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Questions raised over Edmonton group home after youth charged with murder

WATCH ABOVE: A 17-year-old resident of a group home on Alberta Avenue has been charged with second-degree murder. That has sparked a call from the community for change. Lisa Wolansky reports.

EDMONTON — Comments made by a long-time member of the Edmonton Police Service are drawing attention to a local group home for high-risk youth.

“This 17-year-old, I have to say, was living in a group home only blocks away from the homicide scene and basically running wild out of that group home,” said EPS Staff Sgt. Bill Clark on Saturday.

The 17-year-old girl was charged with second-degree murder, possession of a weapon and robbery in the death of a 32-year-old man earlier this week. She cannot be identified under the Youth Criminal Justice Act.

Shawn Richard was found lying in the middle of 95 Street between 117 and 118 avenues at around 3:30 a.m. Monday, Aug. 31. He died of a stab wound to the chest.

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Clark said the 17-year-old girl is “very well known” to police. He said the group home had a curfew in place, but it doesn’t appear the curfew was in effect.

“They were basically out all night and then they would sign in and sleep all day long. I’m not sure why we would have a group home system that operates in that fashion, but obviously those type of things were a factor in contributing to this incident.”

READ MORE: Youth charged with second-degree murder after man found dead on central Edmonton street 

Cris Basualdo, the development director of the Alberta Avenue community, said neighbours have been voicing similar concerns regarding lack of supervision for some time.

“The teenagers coming out at night-time, coming out of windows, etcetera. I’ve heard about people smoking drugs in the backyard, about noise, and just generally bad behaviour around that group home.”

She said residents are very concerned and held a meeting with the agencies involved. She said representatives from E4C – which operates the group home – and a police officer from the NET Team were present. However, Basualdo said the problems persisted.

“We know that the kids are outside at all hours,” she said.

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“It’s like any problem house in our neighbourhood. The only difference here is it’s being run by social agencies and government funded, which makes it more concerning.”

Basualdo said the apparent lack of supervision is just one issue at play; location is another.

“A house like this should actually be in a place – not only adequately supervised – but in a place that’s maybe healthier, where people who are street kids are not going to encounter drugs, are not going to encounter prostitution and all the things associated with that.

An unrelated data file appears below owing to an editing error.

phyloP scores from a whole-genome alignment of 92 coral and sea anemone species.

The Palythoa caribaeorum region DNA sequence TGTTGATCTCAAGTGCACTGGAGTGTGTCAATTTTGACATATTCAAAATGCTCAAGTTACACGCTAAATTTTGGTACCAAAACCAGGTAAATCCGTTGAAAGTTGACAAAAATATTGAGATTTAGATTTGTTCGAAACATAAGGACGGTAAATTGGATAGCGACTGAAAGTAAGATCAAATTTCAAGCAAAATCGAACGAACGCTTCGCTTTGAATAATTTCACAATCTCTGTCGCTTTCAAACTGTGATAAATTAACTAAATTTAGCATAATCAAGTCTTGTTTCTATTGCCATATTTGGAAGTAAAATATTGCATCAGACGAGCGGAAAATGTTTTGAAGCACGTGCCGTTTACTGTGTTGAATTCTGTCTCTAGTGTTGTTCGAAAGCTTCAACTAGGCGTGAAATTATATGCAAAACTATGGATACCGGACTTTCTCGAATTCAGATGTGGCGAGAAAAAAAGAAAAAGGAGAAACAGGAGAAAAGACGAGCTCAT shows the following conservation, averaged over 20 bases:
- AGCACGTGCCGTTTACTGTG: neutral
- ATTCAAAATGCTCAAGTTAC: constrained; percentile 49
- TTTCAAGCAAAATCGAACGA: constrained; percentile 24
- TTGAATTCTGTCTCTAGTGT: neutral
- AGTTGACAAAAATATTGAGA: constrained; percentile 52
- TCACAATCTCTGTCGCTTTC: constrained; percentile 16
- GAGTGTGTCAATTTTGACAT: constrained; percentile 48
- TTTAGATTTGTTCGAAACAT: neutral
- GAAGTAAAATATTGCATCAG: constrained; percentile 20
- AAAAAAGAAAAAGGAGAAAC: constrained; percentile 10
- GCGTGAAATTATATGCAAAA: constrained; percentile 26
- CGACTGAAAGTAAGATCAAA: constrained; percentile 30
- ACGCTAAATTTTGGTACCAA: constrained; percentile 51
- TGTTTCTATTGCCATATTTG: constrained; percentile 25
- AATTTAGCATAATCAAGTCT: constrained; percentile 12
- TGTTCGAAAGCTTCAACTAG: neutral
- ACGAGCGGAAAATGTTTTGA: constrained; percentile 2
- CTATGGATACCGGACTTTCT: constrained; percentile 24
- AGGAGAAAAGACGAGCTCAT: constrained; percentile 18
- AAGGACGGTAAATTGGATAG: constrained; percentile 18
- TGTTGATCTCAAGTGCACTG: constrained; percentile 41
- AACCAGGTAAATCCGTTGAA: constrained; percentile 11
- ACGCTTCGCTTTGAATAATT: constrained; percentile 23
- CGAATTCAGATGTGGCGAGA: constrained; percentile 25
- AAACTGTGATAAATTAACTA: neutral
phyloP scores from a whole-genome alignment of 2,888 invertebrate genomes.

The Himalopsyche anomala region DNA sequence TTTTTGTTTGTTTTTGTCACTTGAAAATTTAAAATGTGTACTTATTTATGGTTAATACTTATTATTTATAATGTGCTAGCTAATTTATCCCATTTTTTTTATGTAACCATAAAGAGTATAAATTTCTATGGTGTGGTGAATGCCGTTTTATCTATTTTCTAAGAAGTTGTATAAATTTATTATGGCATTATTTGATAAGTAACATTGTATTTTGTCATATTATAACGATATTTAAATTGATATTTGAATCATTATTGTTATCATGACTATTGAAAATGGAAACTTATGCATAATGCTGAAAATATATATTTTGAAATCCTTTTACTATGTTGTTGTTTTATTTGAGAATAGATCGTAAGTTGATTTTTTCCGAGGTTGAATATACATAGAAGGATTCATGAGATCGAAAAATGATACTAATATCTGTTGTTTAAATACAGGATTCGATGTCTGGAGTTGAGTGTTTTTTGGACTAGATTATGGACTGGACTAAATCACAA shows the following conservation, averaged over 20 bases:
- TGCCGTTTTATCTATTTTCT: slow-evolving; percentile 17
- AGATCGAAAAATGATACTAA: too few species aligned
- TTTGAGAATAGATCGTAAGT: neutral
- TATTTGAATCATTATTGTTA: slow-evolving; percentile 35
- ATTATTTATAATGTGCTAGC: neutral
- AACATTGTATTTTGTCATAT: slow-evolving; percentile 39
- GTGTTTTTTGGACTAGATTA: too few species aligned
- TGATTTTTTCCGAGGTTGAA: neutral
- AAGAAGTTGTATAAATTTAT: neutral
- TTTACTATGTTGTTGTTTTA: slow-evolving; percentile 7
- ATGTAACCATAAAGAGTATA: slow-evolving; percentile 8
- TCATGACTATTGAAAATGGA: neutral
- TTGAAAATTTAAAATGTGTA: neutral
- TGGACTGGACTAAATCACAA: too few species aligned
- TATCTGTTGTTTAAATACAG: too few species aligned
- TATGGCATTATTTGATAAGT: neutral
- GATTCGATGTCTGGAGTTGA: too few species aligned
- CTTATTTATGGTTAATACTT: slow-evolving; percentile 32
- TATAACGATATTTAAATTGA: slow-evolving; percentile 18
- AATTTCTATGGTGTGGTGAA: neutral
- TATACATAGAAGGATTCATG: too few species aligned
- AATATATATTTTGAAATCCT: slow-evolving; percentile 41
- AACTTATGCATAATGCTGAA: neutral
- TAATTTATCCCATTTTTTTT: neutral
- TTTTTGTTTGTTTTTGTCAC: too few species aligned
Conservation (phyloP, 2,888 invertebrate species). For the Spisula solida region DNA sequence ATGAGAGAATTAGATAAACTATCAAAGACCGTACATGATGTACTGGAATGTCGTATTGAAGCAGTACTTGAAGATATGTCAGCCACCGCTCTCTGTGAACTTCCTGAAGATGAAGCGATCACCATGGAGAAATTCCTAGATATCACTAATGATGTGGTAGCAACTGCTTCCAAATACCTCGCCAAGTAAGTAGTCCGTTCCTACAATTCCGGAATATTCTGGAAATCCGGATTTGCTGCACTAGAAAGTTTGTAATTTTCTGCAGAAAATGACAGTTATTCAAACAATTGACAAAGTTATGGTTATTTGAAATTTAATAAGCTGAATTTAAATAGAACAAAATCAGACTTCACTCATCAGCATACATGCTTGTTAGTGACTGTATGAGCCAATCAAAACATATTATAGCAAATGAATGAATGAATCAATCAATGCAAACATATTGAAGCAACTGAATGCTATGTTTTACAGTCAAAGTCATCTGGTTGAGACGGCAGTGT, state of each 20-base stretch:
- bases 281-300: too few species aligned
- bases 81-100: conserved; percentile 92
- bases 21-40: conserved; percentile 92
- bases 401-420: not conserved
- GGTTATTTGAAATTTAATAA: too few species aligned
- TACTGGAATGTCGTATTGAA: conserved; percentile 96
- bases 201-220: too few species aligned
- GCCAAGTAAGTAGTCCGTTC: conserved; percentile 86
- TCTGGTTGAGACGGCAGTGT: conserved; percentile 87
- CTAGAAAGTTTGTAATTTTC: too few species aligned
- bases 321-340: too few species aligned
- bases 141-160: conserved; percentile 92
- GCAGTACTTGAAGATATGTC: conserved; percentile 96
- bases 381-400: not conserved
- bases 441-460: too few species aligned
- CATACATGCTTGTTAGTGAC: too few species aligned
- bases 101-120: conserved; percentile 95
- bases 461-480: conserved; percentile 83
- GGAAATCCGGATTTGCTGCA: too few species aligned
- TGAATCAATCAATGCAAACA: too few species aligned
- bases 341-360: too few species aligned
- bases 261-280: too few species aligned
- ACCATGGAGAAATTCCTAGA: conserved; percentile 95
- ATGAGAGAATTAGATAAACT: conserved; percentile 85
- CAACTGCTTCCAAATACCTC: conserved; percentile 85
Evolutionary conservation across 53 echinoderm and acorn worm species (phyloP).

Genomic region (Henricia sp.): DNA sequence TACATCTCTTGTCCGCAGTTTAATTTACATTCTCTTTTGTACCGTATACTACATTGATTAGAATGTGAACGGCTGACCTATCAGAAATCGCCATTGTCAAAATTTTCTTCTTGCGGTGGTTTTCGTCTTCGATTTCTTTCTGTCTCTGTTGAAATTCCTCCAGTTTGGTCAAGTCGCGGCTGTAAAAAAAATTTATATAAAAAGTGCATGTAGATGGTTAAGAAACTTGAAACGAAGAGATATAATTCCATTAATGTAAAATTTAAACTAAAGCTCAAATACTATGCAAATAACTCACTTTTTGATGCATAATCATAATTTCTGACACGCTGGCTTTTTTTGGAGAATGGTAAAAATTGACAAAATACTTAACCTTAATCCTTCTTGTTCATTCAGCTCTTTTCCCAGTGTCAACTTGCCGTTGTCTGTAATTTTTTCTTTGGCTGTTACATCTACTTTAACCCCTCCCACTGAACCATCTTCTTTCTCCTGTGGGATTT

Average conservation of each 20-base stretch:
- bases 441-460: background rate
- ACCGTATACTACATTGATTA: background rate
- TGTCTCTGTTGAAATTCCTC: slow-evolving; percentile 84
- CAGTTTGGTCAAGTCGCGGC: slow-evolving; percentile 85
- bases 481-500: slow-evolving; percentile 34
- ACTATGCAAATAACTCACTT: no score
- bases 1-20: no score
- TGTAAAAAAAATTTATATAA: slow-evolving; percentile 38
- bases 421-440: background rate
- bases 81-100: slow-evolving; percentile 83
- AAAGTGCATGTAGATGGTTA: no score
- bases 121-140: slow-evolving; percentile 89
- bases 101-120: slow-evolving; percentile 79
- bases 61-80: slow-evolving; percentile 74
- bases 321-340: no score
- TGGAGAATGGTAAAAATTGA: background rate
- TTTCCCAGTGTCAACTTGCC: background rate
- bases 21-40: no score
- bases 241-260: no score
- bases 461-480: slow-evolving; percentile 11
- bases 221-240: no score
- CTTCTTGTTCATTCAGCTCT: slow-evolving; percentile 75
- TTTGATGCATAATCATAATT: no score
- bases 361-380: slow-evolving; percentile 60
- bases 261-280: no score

“I love my neighbourhood… but we still have problems with prostitution and drugs. That combination has been a really bad combination for the neighbourhood and I think also for the kids who are housed there. It’s not healthy for them either.”

When area resident Cora Shaw moved in nearly 10 years ago, she didn’t even realize there was a group home next door.

“But in the last couple of years when it changed … to the people who are running it now, it’s been nuts. We’ve had kids climbing out of the windows, we’ve had drugs happening.”

“If they’re dealing with other issues like drug addiction and whatnot, I hate to say it, but this really isn’t a great place to have kids with addictions. You have 118 Avenue where drugs are still available. We’ve done a lot of work in this area, a lot! But if you keep bringing in people or having issues, we’re not going to be able to clean up the area. It’s one big struggle after another.”

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Edmonton’s mayor said he appreciates hearing the perspective of the homicide detective.

“I think it’s very important for us to pay close attention to what they’re seeing on the ground,” said Don Iveson.

“This is, I think, chronic lack of attention from the province to vulnerable Albertans, and particularly people with serious mental health issues, that they have absolutely not dealt with historically.

“I will be looking for this government to step up on this file and soon because it’s starting to affect safety and quality of life in our city and that’s what we’re hearing from our police and from neighbours.”

Iveson said the city will continue to work with the province on whether rule changes are needed at either the municipal or provincial level.

“Every few years we look at the rules around group homes. Our tools are a bit limited because we sort of approve where they go, but how they operate is in the hands of the province. We have tightened up rules in the last few years in order to deal with overconcentration.”

Alberta’s minister of human services was not available for an interview on Monday. However, in a statement, Irfan Sabir said:

“We are concerned to hear about the issues identified by a member of the Edmonton Police and we will be contacting the EPS to obtain more details.‎ We will take any steps necessary to ensure this facility, which supports youth coming from backgrounds of significant trauma, exposure to family violence, neglect, and abuse, meets its responsibilities. The safety of the general public is everyone’s concern.”

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E4C is a local not-for-profit group, contracted by Alberta Human Services.  Global News reached out to E4C for comment, but did not receive a response.

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